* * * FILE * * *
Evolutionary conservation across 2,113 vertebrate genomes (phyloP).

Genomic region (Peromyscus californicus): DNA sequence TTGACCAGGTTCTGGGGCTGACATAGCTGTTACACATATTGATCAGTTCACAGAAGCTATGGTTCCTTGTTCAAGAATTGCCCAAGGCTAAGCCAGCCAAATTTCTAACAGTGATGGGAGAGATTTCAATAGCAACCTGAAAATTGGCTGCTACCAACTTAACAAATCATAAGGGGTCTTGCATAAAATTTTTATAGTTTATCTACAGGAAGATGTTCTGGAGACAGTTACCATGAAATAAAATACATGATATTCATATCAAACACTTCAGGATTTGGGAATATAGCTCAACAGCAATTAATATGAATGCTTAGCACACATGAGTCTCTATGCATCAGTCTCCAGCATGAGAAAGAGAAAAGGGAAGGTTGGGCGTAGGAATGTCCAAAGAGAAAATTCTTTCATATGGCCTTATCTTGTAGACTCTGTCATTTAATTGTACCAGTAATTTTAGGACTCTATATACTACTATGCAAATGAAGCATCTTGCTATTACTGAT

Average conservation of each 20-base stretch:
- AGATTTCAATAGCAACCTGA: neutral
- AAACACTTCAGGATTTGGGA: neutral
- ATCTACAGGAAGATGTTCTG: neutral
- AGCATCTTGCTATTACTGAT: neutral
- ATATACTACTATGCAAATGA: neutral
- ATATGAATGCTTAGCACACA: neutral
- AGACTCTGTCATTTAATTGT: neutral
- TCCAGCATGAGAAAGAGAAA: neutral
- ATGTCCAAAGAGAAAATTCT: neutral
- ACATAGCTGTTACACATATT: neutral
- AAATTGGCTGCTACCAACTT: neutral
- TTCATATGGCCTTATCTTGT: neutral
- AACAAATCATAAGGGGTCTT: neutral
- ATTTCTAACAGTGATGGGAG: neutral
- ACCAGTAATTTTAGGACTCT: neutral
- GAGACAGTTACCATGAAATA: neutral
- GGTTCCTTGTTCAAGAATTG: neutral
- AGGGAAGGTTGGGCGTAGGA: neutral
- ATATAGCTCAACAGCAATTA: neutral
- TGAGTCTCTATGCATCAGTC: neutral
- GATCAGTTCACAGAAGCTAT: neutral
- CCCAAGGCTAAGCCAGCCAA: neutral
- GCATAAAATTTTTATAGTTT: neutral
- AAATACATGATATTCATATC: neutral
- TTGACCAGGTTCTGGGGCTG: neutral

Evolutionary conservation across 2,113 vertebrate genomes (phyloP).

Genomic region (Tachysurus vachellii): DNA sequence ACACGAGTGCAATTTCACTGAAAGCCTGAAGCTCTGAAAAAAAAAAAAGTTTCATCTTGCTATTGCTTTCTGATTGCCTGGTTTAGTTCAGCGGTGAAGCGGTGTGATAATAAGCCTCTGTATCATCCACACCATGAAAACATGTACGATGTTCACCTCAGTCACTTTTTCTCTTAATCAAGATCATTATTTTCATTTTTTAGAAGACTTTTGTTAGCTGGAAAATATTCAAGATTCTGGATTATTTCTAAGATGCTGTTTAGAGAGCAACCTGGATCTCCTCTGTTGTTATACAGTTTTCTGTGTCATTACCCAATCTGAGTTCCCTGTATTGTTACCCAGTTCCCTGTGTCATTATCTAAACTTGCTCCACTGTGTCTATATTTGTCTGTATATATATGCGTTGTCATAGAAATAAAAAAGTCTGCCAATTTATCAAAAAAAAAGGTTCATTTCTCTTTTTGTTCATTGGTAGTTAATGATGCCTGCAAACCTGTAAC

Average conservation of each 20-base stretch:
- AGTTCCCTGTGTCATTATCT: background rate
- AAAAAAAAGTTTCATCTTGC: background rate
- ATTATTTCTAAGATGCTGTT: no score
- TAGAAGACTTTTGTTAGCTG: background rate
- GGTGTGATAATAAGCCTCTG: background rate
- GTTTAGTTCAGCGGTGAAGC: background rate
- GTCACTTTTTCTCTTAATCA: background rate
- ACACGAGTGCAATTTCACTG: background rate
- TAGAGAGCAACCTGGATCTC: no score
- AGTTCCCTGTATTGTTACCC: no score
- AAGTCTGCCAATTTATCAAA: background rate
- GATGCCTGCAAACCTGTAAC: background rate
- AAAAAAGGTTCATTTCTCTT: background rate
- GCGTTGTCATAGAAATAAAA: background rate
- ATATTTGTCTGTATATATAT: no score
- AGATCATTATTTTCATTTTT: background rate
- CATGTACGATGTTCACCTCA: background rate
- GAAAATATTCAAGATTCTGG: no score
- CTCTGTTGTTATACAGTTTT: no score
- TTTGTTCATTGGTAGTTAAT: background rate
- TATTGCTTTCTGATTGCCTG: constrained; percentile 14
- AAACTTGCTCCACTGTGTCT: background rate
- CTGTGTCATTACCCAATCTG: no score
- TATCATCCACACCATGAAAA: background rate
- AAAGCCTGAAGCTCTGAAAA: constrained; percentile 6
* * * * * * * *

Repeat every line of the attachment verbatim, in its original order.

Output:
Evolutionary conservation across 2,113 vertebrate genomes (phyloP).

Genomic region (Peromyscus californicus): DNA sequence TTGACCAGGTTCTGGGGCTGACATAGCTGTTACACATATTGATCAGTTCACAGAAGCTATGGTTCCTTGTTCAAGAATTGCCCAAGGCTAAGCCAGCCAAATTTCTAACAGTGATGGGAGAGATTTCAATAGCAACCTGAAAATTGGCTGCTACCAACTTAACAAATCATAAGGGGTCTTGCATAAAATTTTTATAGTTTATCTACAGGAAGATGTTCTGGAGACAGTTACCATGAAATAAAATACATGATATTCATATCAAACACTTCAGGATTTGGGAATATAGCTCAACAGCAATTAATATGAATGCTTAGCACACATGAGTCTCTATGCATCAGTCTCCAGCATGAGAAAGAGAAAAGGGAAGGTTGGGCGTAGGAATGTCCAAAGAGAAAATTCTTTCATATGGCCTTATCTTGTAGACTCTGTCATTTAATTGTACCAGTAATTTTAGGACTCTATATACTACTATGCAAATGAAGCATCTTGCTATTACTGAT

Average conservation of each 20-base stretch:
- AGATTTCAATAGCAACCTGA: neutral
- AAACACTTCAGGATTTGGGA: neutral
- ATCTACAGGAAGATGTTCTG: neutral
- AGCATCTTGCTATTACTGAT: neutral
- ATATACTACTATGCAAATGA: neutral
- ATATGAATGCTTAGCACACA: neutral
- AGACTCTGTCATTTAATTGT: neutral
- TCCAGCATGAGAAAGAGAAA: neutral
- ATGTCCAAAGAGAAAATTCT: neutral
- ACATAGCTGTTACACATATT: neutral
- AAATTGGCTGCTACCAACTT: neutral
- TTCATATGGCCTTATCTTGT: neutral
- AACAAATCATAAGGGGTCTT: neutral
- ATTTCTAACAGTGATGGGAG: neutral
- ACCAGTAATTTTAGGACTCT: neutral
- GAGACAGTTACCATGAAATA: neutral
- GGTTCCTTGTTCAAGAATTG: neutral
- AGGGAAGGTTGGGCGTAGGA: neutral
- ATATAGCTCAACAGCAATTA: neutral
- TGAGTCTCTATGCATCAGTC: neutral
- GATCAGTTCACAGAAGCTAT: neutral
- CCCAAGGCTAAGCCAGCCAA: neutral
- GCATAAAATTTTTATAGTTT: neutral
- AAATACATGATATTCATATC: neutral
- TTGACCAGGTTCTGGGGCTG: neutral

Evolutionary conservation across 2,113 vertebrate genomes (phyloP).

Genomic region (Tachysurus vachellii): DNA sequence ACACGAGTGCAATTTCACTGAAAGCCTGAAGCTCTGAAAAAAAAAAAAGTTTCATCTTGCTATTGCTTTCTGATTGCCTGGTTTAGTTCAGCGGTGAAGCGGTGTGATAATAAGCCTCTGTATCATCCACACCATGAAAACATGTACGATGTTCACCTCAGTCACTTTTTCTCTTAATCAAGATCATTATTTTCATTTTTTAGAAGACTTTTGTTAGCTGGAAAATATTCAAGATTCTGGATTATTTCTAAGATGCTGTTTAGAGAGCAACCTGGATCTCCTCTGTTGTTATACAGTTTTCTGTGTCATTACCCAATCTGAGTTCCCTGTATTGTTACCCAGTTCCCTGTGTCATTATCTAAACTTGCTCCACTGTGTCTATATTTGTCTGTATATATATGCGTTGTCATAGAAATAAAAAAGTCTGCCAATTTATCAAAAAAAAAGGTTCATTTCTCTTTTTGTTCATTGGTAGTTAATGATGCCTGCAAACCTGTAAC

Average conservation of each 20-base stretch:
- AGTTCCCTGTGTCATTATCT: background rate
- AAAAAAAAGTTTCATCTTGC: background rate
- ATTATTTCTAAGATGCTGTT: no score
- TAGAAGACTTTTGTTAGCTG: background rate
- GGTGTGATAATAAGCCTCTG: background rate
- GTTTAGTTCAGCGGTGAAGC: background rate
- GTCACTTTTTCTCTTAATCA: background rate
- ACACGAGTGCAATTTCACTG: background rate
- TAGAGAGCAACCTGGATCTC: no score
- AGTTCCCTGTATTGTTACCC: no score
- AAGTCTGCCAATTTATCAAA: background rate
- GATGCCTGCAAACCTGTAAC: background rate
- AAAAAAGGTTCATTTCTCTT: background rate
- GCGTTGTCATAGAAATAAAA: background rate
- ATATTTGTCTGTATATATAT: no score
- AGATCATTATTTTCATTTTT: background rate
- CATGTACGATGTTCACCTCA: background rate
- GAAAATATTCAAGATTCTGG: no score
- CTCTGTTGTTATACAGTTTT: no score
- TTTGTTCATTGGTAGTTAAT: background rate
- TATTGCTTTCTGATTGCCTG: constrained; percentile 14
- AAACTTGCTCCACTGTGTCT: background rate
- CTGTGTCATTACCCAATCTG: no score
- TATCATCCACACCATGAAAA: background rate
- AAAGCCTGAAGCTCTGAAAA: constrained; percentile 6